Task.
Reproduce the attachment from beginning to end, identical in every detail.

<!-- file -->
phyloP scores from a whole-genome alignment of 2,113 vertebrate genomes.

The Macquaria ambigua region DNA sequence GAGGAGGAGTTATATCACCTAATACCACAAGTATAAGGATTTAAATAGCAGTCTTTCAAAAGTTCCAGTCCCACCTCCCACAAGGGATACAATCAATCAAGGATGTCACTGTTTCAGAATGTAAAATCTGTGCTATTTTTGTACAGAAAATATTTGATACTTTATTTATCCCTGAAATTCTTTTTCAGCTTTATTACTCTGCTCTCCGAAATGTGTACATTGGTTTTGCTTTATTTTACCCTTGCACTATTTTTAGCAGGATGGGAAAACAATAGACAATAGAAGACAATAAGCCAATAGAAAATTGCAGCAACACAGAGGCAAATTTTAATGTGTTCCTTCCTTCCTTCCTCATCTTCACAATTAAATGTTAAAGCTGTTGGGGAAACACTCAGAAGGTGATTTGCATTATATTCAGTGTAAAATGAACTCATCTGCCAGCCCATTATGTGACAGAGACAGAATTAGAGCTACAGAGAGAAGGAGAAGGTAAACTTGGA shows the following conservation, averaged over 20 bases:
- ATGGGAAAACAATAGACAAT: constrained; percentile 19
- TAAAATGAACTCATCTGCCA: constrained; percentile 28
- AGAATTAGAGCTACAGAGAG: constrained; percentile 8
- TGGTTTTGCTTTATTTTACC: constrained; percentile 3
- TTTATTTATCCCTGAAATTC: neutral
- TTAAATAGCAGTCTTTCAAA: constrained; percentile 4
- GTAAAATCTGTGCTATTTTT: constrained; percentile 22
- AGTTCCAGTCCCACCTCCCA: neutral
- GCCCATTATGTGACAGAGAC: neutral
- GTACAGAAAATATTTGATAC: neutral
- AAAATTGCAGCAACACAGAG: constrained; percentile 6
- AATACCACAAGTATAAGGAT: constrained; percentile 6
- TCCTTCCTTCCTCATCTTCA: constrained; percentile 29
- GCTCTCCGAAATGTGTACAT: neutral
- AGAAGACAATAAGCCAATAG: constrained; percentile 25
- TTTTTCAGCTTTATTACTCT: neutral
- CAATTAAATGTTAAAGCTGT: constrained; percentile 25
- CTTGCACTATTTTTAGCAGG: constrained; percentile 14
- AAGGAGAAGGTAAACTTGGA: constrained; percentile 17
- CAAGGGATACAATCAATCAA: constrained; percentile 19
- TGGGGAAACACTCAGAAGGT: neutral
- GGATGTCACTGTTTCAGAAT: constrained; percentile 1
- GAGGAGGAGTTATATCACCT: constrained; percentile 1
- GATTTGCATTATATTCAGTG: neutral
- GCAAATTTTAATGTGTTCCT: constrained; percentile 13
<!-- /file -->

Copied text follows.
phyloP scores from a whole-genome alignment of 2,113 vertebrate genomes.

The Macquaria ambigua region DNA sequence GAGGAGGAGTTATATCACCTAATACCACAAGTATAAGGATTTAAATAGCAGTCTTTCAAAAGTTCCAGTCCCACCTCCCACAAGGGATACAATCAATCAAGGATGTCACTGTTTCAGAATGTAAAATCTGTGCTATTTTTGTACAGAAAATATTTGATACTTTATTTATCCCTGAAATTCTTTTTCAGCTTTATTACTCTGCTCTCCGAAATGTGTACATTGGTTTTGCTTTATTTTACCCTTGCACTATTTTTAGCAGGATGGGAAAACAATAGACAATAGAAGACAATAAGCCAATAGAAAATTGCAGCAACACAGAGGCAAATTTTAATGTGTTCCTTCCTTCCTTCCTCATCTTCACAATTAAATGTTAAAGCTGTTGGGGAAACACTCAGAAGGTGATTTGCATTATATTCAGTGTAAAATGAACTCATCTGCCAGCCCATTATGTGACAGAGACAGAATTAGAGCTACAGAGAGAAGGAGAAGGTAAACTTGGA shows the following conservation, averaged over 20 bases:
- ATGGGAAAACAATAGACAAT: constrained; percentile 19
- TAAAATGAACTCATCTGCCA: constrained; percentile 28
- AGAATTAGAGCTACAGAGAG: constrained; percentile 8
- TGGTTTTGCTTTATTTTACC: constrained; percentile 3
- TTTATTTATCCCTGAAATTC: neutral
- TTAAATAGCAGTCTTTCAAA: constrained; percentile 4
- GTAAAATCTGTGCTATTTTT: constrained; percentile 22
- AGTTCCAGTCCCACCTCCCA: neutral
- GCCCATTATGTGACAGAGAC: neutral
- GTACAGAAAATATTTGATAC: neutral
- AAAATTGCAGCAACACAGAG: constrained; percentile 6
- AATACCACAAGTATAAGGAT: constrained; percentile 6
- TCCTTCCTTCCTCATCTTCA: constrained; percentile 29
- GCTCTCCGAAATGTGTACAT: neutral
- AGAAGACAATAAGCCAATAG: constrained; percentile 25
- TTTTTCAGCTTTATTACTCT: neutral
- CAATTAAATGTTAAAGCTGT: constrained; percentile 25
- CTTGCACTATTTTTAGCAGG: constrained; percentile 14
- AAGGAGAAGGTAAACTTGGA: constrained; percentile 17
- CAAGGGATACAATCAATCAA: constrained; percentile 19
- TGGGGAAACACTCAGAAGGT: neutral
- GGATGTCACTGTTTCAGAAT: constrained; percentile 1
- GAGGAGGAGTTATATCACCT: constrained; percentile 1
- GATTTGCATTATATTCAGTG: neutral
- GCAAATTTTAATGTGTTCCT: constrained; percentile 13